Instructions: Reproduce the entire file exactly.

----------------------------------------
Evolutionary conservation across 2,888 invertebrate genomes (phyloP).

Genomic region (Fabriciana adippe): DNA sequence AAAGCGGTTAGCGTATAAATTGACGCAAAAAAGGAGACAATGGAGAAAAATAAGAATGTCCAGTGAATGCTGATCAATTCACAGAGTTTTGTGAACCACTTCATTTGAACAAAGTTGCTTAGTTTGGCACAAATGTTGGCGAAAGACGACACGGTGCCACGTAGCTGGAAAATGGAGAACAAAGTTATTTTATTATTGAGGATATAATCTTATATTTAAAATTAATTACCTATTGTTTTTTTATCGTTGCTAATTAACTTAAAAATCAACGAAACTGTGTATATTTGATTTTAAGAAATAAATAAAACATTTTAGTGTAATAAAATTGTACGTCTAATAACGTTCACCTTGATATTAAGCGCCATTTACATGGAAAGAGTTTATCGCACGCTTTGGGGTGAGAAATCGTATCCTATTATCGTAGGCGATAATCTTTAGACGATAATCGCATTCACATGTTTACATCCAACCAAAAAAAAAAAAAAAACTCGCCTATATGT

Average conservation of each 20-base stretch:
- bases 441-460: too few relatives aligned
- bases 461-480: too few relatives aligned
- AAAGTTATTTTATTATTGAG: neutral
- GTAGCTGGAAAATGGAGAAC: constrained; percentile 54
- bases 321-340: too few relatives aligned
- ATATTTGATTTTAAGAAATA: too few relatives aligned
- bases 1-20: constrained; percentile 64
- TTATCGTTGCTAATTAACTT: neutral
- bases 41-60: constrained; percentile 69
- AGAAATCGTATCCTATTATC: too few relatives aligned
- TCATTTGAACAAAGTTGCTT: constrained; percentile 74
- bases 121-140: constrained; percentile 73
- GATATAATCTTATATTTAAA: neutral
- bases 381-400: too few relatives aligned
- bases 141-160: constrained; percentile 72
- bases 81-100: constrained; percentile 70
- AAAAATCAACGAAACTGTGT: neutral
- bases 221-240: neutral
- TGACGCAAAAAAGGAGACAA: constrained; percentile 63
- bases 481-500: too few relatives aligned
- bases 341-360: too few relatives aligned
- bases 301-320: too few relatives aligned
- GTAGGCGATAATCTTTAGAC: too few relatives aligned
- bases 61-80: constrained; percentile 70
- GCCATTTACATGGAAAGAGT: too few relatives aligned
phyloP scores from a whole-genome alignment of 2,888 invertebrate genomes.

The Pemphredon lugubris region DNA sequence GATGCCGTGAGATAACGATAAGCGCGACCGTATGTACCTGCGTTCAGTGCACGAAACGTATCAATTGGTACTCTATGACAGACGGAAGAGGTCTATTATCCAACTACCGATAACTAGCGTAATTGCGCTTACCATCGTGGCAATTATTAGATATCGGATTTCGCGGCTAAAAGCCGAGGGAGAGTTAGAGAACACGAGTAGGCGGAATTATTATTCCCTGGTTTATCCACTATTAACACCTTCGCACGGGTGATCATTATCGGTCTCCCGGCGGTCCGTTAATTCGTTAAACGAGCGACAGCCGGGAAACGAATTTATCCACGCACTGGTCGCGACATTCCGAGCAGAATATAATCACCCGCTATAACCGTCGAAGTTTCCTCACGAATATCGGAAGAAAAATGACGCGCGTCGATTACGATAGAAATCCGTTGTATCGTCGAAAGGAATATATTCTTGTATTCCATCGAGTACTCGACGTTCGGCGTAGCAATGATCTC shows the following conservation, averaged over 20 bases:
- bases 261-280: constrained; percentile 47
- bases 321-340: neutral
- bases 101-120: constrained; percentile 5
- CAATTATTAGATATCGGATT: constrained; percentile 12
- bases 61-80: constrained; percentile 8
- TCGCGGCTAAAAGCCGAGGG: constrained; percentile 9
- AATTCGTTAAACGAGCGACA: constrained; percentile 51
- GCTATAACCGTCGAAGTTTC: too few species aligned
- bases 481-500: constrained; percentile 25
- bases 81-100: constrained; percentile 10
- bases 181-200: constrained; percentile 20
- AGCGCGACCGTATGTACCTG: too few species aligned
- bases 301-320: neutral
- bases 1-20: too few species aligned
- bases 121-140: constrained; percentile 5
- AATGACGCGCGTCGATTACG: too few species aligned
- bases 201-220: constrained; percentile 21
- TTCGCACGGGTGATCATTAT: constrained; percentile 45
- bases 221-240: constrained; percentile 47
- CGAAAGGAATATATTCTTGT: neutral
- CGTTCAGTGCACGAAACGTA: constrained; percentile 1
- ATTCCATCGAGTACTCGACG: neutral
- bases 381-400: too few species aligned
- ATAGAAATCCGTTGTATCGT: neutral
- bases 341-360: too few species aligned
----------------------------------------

Evolutionary conservation across 2,888 invertebrate genomes (phyloP).

Genomic region (Fabriciana adippe): DNA sequence AAAGCGGTTAGCGTATAAATTGACGCAAAAAAGGAGACAATGGAGAAAAATAAGAATGTCCAGTGAATGCTGATCAATTCACAGAGTTTTGTGAACCACTTCATTTGAACAAAGTTGCTTAGTTTGGCACAAATGTTGGCGAAAGACGACACGGTGCCACGTAGCTGGAAAATGGAGAACAAAGTTATTTTATTATTGAGGATATAATCTTATATTTAAAATTAATTACCTATTGTTTTTTTATCGTTGCTAATTAACTTAAAAATCAACGAAACTGTGTATATTTGATTTTAAGAAATAAATAAAACATTTTAGTGTAATAAAATTGTACGTCTAATAACGTTCACCTTGATATTAAGCGCCATTTACATGGAAAGAGTTTATCGCACGCTTTGGGGTGAGAAATCGTATCCTATTATCGTAGGCGATAATCTTTAGACGATAATCGCATTCACATGTTTACATCCAACCAAAAAAAAAAAAAAAACTCGCCTATATGT

Average conservation of each 20-base stretch:
- bases 441-460: too few relatives aligned
- bases 461-480: too few relatives aligned
- AAAGTTATTTTATTATTGAG: neutral
- GTAGCTGGAAAATGGAGAAC: constrained; percentile 54
- bases 321-340: too few relatives aligned
- ATATTTGATTTTAAGAAATA: too few relatives aligned
- bases 1-20: constrained; percentile 64
- TTATCGTTGCTAATTAACTT: neutral
- bases 41-60: constrained; percentile 69
- AGAAATCGTATCCTATTATC: too few relatives aligned
- TCATTTGAACAAAGTTGCTT: constrained; percentile 74
- bases 121-140: constrained; percentile 73
- GATATAATCTTATATTTAAA: neutral
- bases 381-400: too few relatives aligned
- bases 141-160: constrained; percentile 72
- bases 81-100: constrained; percentile 70
- AAAAATCAACGAAACTGTGT: neutral
- bases 221-240: neutral
- TGACGCAAAAAAGGAGACAA: constrained; percentile 63
- bases 481-500: too few relatives aligned
- bases 341-360: too few relatives aligned
- bases 301-320: too few relatives aligned
- GTAGGCGATAATCTTTAGAC: too few relatives aligned
- bases 61-80: constrained; percentile 70
- GCCATTTACATGGAAAGAGT: too few relatives aligned
phyloP scores from a whole-genome alignment of 2,888 invertebrate genomes.

The Pemphredon lugubris region DNA sequence GATGCCGTGAGATAACGATAAGCGCGACCGTATGTACCTGCGTTCAGTGCACGAAACGTATCAATTGGTACTCTATGACAGACGGAAGAGGTCTATTATCCAACTACCGATAACTAGCGTAATTGCGCTTACCATCGTGGCAATTATTAGATATCGGATTTCGCGGCTAAAAGCCGAGGGAGAGTTAGAGAACACGAGTAGGCGGAATTATTATTCCCTGGTTTATCCACTATTAACACCTTCGCACGGGTGATCATTATCGGTCTCCCGGCGGTCCGTTAATTCGTTAAACGAGCGACAGCCGGGAAACGAATTTATCCACGCACTGGTCGCGACATTCCGAGCAGAATATAATCACCCGCTATAACCGTCGAAGTTTCCTCACGAATATCGGAAGAAAAATGACGCGCGTCGATTACGATAGAAATCCGTTGTATCGTCGAAAGGAATATATTCTTGTATTCCATCGAGTACTCGACGTTCGGCGTAGCAATGATCTC shows the following conservation, averaged over 20 bases:
- bases 261-280: constrained; percentile 47
- bases 321-340: neutral
- bases 101-120: constrained; percentile 5
- CAATTATTAGATATCGGATT: constrained; percentile 12
- bases 61-80: constrained; percentile 8
- TCGCGGCTAAAAGCCGAGGG: constrained; percentile 9
- AATTCGTTAAACGAGCGACA: constrained; percentile 51
- GCTATAACCGTCGAAGTTTC: too few species aligned
- bases 481-500: constrained; percentile 25
- bases 81-100: constrained; percentile 10
- bases 181-200: constrained; percentile 20
- AGCGCGACCGTATGTACCTG: too few species aligned
- bases 301-320: neutral
- bases 1-20: too few species aligned
- bases 121-140: constrained; percentile 5
- AATGACGCGCGTCGATTACG: too few species aligned
- bases 201-220: constrained; percentile 21
- TTCGCACGGGTGATCATTAT: constrained; percentile 45
- bases 221-240: constrained; percentile 47
- CGAAAGGAATATATTCTTGT: neutral
- CGTTCAGTGCACGAAACGTA: constrained; percentile 1
- ATTCCATCGAGTACTCGACG: neutral
- bases 381-400: too few species aligned
- ATAGAAATCCGTTGTATCGT: neutral
- bases 341-360: too few species aligned